Many of my fellow Americans fail to realize that the word “spaghetti” refers to the type of pasta used. In this case, they’re long, cylindrical noodles.
You can make the same dish with a variety of pasta types, including elbow macaroni. Most people get hung up on the noodles, though, so it depends on who’s eating.
A homemade spaghetti dinner doesn’t have to be completely homemade. Unless you’re making the noodles yourself and killing your own cattle for the meat, it isn’t completely homemade anyway.
We like to use Hunt’s Pasta Sauce. It’s available at the Royal Subic store at the Subic Bay Freeport Zone next to Olongapo, Philippines. It’s the same place we buy our pasta and ingredients for side dishes.
My wife, Josie, is the only one that cooks it in our compound. She let a sister cook the noodles once and that was once too much. The secret to cooking the noodles is to add about a teaspoon of vegetable oil to the boiling water so they don’t stick together.
She starts with a half-kilogram (a little over a pound) of lean ground beef, which is as lean as 80 percent or more. After browning, there’s very little “grease” to drain, if any at all. She then adds the pasta sauce.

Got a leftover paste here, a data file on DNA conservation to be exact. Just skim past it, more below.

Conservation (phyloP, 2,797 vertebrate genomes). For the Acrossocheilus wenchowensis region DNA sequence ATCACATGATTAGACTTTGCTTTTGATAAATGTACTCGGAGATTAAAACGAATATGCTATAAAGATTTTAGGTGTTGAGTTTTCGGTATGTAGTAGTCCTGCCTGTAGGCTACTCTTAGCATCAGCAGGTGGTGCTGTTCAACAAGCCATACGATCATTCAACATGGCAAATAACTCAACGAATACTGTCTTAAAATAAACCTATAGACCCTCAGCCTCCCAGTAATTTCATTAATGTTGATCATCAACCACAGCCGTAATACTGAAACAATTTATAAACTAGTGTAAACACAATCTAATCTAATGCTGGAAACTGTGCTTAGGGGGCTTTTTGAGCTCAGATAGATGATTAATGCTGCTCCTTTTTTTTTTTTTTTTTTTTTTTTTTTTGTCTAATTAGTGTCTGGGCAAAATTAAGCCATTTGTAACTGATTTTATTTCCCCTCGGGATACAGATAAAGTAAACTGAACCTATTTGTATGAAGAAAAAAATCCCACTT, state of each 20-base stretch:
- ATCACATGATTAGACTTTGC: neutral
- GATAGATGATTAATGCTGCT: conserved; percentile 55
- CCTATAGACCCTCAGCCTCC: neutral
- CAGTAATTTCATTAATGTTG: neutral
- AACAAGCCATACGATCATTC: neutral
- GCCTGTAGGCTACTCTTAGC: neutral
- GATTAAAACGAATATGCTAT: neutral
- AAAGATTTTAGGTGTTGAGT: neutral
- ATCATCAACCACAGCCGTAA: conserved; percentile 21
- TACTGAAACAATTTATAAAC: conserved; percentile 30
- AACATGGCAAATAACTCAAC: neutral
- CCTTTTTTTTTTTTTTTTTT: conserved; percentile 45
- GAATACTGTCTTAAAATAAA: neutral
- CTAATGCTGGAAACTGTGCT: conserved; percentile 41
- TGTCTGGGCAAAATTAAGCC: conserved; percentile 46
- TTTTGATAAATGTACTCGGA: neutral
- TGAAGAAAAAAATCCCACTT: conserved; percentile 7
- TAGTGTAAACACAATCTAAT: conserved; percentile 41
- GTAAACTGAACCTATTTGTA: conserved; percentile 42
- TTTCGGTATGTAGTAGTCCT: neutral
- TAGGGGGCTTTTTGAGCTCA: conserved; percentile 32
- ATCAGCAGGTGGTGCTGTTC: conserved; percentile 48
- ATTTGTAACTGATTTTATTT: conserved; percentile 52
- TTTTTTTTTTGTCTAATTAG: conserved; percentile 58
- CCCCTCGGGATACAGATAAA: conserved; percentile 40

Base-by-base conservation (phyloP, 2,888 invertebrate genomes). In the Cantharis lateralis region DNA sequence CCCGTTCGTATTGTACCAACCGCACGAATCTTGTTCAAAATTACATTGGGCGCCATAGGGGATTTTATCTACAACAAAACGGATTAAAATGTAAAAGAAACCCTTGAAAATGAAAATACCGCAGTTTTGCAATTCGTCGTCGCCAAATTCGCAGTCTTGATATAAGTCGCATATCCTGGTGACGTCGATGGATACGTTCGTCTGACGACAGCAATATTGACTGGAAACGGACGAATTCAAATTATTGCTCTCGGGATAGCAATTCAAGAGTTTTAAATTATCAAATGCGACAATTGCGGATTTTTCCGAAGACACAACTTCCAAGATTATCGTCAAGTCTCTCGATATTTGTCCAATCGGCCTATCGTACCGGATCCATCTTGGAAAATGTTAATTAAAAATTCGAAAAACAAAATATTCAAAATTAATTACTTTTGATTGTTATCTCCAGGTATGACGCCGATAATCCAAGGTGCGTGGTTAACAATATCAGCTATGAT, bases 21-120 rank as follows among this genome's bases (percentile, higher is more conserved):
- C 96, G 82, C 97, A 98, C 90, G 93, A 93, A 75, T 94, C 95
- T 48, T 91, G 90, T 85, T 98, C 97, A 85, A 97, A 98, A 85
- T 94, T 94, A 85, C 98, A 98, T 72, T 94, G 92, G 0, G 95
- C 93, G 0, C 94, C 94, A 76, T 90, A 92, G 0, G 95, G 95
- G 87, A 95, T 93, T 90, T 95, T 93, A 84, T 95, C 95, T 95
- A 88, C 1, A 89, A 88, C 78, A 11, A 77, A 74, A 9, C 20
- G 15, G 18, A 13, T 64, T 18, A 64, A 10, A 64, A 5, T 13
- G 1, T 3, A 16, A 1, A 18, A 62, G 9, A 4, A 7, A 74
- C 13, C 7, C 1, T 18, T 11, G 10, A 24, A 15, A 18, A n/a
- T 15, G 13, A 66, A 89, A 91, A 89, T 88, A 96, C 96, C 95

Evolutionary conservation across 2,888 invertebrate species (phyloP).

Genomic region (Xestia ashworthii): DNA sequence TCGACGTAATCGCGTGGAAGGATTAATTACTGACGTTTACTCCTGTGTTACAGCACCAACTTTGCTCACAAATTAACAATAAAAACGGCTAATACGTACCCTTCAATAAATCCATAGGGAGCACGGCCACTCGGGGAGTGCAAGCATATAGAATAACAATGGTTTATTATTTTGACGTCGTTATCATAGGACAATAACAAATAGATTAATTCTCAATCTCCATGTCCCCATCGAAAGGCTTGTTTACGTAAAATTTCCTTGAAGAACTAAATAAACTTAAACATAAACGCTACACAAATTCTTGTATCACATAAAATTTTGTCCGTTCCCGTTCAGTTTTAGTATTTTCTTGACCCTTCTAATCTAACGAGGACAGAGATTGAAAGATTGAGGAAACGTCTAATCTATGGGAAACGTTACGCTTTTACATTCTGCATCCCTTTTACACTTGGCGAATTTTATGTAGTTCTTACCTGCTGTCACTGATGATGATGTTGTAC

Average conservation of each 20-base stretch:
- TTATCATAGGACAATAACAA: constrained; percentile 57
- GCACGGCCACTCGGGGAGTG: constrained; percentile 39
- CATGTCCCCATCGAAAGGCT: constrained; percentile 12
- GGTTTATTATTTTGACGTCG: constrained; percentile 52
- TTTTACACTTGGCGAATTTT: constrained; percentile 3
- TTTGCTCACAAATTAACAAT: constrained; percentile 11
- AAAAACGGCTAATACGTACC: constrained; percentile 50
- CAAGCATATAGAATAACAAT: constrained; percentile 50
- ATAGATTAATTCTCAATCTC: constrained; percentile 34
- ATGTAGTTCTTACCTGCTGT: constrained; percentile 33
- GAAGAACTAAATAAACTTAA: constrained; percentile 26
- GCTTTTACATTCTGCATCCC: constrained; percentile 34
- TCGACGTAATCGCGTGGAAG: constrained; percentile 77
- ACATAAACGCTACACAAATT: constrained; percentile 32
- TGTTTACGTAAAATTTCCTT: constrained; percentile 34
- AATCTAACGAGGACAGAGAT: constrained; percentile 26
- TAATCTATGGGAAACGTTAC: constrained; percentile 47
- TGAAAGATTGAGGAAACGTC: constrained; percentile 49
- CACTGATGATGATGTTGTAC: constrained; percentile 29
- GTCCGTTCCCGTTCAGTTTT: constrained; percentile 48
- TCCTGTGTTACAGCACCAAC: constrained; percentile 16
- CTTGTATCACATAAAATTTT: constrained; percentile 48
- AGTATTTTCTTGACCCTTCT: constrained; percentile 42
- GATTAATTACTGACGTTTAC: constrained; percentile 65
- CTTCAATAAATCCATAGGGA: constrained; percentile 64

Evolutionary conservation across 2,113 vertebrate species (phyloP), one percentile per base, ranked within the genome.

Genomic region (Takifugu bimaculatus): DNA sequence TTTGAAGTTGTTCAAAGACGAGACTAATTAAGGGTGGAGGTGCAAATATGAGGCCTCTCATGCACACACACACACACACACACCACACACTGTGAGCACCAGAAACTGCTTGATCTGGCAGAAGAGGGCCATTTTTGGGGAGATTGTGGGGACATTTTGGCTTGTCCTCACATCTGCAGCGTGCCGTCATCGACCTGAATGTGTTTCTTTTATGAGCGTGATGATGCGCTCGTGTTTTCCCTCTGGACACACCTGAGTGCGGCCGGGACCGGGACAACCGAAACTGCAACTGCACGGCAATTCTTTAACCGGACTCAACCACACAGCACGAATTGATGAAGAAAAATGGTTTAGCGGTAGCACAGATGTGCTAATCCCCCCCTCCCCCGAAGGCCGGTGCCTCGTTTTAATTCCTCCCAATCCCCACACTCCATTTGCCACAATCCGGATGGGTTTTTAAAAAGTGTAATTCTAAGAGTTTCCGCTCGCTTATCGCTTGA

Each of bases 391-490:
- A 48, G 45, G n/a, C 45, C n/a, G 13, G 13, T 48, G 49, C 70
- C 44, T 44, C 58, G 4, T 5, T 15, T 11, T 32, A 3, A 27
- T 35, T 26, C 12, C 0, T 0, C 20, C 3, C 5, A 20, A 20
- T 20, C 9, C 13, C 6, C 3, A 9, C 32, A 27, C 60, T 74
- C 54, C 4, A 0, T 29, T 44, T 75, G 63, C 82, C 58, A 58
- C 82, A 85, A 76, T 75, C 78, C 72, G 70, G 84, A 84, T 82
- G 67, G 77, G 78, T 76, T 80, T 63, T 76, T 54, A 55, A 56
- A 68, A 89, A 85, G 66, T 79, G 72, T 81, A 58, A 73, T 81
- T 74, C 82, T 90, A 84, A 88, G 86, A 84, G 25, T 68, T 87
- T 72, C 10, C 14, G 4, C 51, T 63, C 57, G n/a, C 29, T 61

I don’t know why, but Josie adds more diced onions and garlic and tomato sauce to the mix. It doesn’t make sense to me but then, I’m not the cook.
When it’s all done, there’s enough pasta and spaghetti sauce to feed more than 10 people. I try to hang on to as much of it as possible so I can eat it for two or three days. For some reason, the spaghetti sauce tastes better after it sits in the fridge for a day or two.
We like to buy garlic bread when we can find it. The same goes for Parmesan cheese. I can eat this spaghetti dish with or without the cheese, but I prefer topping it with the cheese.
We prefer canned sweet corn over corn on the cob. We’ll use corn on the cob, but only if we already have some available.
There are more side dish options than I care to name. For me, the spaghetti dish itself tends to fill me up if I don’t stop myself before having seconds and thirds.
I guess it depends on what you consider traditional. There are more pasta dishes than you can shake a stick at and many of them use spaghetti.
I once went to an Italian restaurant at Camp Foster on Okinawa, Japan. I ordered spaghetti and got noodles with tomato sauce. I had to order meatballs separately. I guess that was their version of the traditional dish.
I’ve only dined at the Olive Garden Italian Kitchen once since then (more than 25 years later). I don’t like most other Italian dishes, unless you consider pizza an Italian dish. I don’t.